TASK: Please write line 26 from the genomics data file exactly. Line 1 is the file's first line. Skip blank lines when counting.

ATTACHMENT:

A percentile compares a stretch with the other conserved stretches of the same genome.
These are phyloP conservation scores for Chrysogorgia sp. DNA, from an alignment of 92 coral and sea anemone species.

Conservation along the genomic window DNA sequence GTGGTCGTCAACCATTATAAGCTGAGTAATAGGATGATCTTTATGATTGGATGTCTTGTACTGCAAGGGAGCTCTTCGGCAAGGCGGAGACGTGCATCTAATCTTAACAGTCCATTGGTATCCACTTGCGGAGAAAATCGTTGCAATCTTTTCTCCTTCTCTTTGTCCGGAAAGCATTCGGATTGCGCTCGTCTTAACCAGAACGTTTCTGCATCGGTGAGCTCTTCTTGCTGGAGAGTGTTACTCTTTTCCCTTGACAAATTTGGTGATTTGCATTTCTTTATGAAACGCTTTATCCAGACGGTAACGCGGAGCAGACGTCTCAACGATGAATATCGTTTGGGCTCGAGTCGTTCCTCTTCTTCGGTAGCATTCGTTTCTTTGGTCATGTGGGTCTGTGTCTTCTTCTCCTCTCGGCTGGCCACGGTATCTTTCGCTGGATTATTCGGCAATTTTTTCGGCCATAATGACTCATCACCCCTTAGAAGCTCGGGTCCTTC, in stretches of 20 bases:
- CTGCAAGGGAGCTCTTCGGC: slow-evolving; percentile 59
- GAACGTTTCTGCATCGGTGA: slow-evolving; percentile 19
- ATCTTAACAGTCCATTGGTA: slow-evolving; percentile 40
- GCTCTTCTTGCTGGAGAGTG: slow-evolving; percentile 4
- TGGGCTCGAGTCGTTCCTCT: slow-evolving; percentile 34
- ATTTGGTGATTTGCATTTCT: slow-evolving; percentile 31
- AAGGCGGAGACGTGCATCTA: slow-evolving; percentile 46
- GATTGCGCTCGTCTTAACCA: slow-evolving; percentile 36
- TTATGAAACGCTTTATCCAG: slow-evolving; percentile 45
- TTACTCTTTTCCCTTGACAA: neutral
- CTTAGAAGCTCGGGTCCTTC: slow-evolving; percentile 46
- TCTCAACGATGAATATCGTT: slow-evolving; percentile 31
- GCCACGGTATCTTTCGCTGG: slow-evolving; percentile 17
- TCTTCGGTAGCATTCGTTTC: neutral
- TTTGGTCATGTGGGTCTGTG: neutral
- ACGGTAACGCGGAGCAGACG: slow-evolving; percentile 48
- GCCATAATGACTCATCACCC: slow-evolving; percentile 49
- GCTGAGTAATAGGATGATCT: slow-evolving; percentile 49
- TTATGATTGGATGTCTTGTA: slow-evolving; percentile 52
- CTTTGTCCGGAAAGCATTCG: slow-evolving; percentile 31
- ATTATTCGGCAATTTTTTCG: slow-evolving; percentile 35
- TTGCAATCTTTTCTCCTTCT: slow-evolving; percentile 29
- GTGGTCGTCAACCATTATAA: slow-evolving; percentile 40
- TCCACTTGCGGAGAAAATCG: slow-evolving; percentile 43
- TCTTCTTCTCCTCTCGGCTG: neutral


- GTGGTCGTCAACCATTATAA: slow-evolving; percentile 40